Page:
As Joe Biden convenes his transition team, one of the top priorities on his to-do list is some type of student loan forgiveness, which was promised on the campaign trail.
Or the fact that those who did not go to college and earn less, will be subsidizing those who did attend and are earning more.
Or how it is going to be paid for.
The big question is whether any action from Biden will tackle the underlying cause of college tuition having skyrocketed uncontrollably over the last several decades. A forgiveness program without reforming the entire system will be a failure.
That is why any college loan legislation must include a provision that requires colleges to cap their tuition if they seek to continue to exploit protections afforded to them by the federal government’s backing of the loans.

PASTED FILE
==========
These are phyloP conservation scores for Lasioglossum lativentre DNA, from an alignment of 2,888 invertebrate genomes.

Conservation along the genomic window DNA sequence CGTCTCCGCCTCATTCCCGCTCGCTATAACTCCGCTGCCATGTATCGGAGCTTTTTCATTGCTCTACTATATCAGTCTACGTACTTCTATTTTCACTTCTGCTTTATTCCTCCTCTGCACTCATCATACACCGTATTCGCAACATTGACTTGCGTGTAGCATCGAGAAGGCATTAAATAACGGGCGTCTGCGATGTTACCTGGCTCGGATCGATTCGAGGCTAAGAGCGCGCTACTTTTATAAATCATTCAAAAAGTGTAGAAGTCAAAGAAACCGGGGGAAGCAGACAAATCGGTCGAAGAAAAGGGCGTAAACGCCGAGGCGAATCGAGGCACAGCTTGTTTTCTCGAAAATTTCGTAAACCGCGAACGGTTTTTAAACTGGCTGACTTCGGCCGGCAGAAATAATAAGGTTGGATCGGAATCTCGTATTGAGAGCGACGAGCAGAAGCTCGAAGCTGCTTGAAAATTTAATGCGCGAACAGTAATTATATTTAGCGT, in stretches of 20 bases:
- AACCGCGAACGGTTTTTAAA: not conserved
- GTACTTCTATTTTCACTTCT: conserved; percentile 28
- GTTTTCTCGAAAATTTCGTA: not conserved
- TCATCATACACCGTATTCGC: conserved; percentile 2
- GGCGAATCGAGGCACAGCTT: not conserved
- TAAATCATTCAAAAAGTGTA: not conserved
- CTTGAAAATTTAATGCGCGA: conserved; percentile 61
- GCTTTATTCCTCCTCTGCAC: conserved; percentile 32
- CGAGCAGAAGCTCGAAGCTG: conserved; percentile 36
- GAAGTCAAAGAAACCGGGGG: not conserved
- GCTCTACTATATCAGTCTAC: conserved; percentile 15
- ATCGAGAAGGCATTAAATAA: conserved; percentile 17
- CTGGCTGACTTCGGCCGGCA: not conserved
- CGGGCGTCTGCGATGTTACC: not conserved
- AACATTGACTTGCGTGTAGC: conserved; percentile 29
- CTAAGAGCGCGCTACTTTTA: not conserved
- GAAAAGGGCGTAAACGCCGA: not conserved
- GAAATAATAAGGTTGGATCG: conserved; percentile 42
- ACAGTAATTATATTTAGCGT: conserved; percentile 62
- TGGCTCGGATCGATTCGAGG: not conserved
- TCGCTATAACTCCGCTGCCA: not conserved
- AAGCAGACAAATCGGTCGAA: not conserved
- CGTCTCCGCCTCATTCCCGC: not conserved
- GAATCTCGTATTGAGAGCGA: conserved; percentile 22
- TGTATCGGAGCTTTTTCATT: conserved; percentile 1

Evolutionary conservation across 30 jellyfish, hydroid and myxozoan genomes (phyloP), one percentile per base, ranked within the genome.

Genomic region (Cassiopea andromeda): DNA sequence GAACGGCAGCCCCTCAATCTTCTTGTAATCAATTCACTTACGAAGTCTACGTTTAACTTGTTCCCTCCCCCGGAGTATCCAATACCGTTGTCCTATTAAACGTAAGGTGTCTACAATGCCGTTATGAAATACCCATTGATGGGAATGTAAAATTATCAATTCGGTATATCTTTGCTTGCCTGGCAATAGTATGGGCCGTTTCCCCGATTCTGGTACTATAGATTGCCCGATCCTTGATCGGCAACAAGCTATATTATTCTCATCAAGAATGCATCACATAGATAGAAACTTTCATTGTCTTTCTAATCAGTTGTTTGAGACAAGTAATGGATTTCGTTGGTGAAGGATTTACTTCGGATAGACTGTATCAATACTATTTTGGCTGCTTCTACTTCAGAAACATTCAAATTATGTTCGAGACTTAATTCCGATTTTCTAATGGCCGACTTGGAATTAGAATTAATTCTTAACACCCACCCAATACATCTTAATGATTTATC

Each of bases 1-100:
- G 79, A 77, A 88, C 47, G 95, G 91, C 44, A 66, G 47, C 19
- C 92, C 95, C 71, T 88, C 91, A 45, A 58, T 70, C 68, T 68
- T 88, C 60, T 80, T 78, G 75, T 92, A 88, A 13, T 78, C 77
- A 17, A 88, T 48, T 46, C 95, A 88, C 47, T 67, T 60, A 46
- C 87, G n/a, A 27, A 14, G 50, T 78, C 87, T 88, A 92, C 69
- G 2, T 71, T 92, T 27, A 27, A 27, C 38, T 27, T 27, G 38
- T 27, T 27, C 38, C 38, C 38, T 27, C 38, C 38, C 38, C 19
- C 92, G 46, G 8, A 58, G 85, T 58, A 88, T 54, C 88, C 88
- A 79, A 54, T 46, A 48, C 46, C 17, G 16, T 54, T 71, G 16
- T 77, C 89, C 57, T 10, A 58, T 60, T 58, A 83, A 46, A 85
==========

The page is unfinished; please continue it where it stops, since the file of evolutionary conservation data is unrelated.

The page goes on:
The escalating cost to achieve just a bachelor’s degree has burdened an entire generation with insurmountable debt. It is one of the reasons that younger Americans have postponed homeownership, marriage and starting a family, as well as why they have such small savings and equity.
Consider these facts:
- Higher education is almost 4.5 times as expensive as it was 30 years ago.
- Students at public four-year institutions saw an inflation-adjusted 213% increase in tuition from 1987-88 school year to 2017, while private institutions saw a 129% increase.
- The Federal Reserve Bank of St. Louis notes the average annual growth in wages was only 0.3% between January 1989 and January 2016, meaning university costs increased nearly eight times faster than did wages.”
- Approximately 45 million Americans struggle with a collective $1.4 trillion in student loan debt.
So, before we can entertain a solution, we first must figure out what led to this massive increase. As I note in my book, “Solutions to America’s Problems,” it’s actually a number of factors, the biggest reason being the federal government’s role in dramatically expanding access to unlimited loan availability with no strings attached for the universities.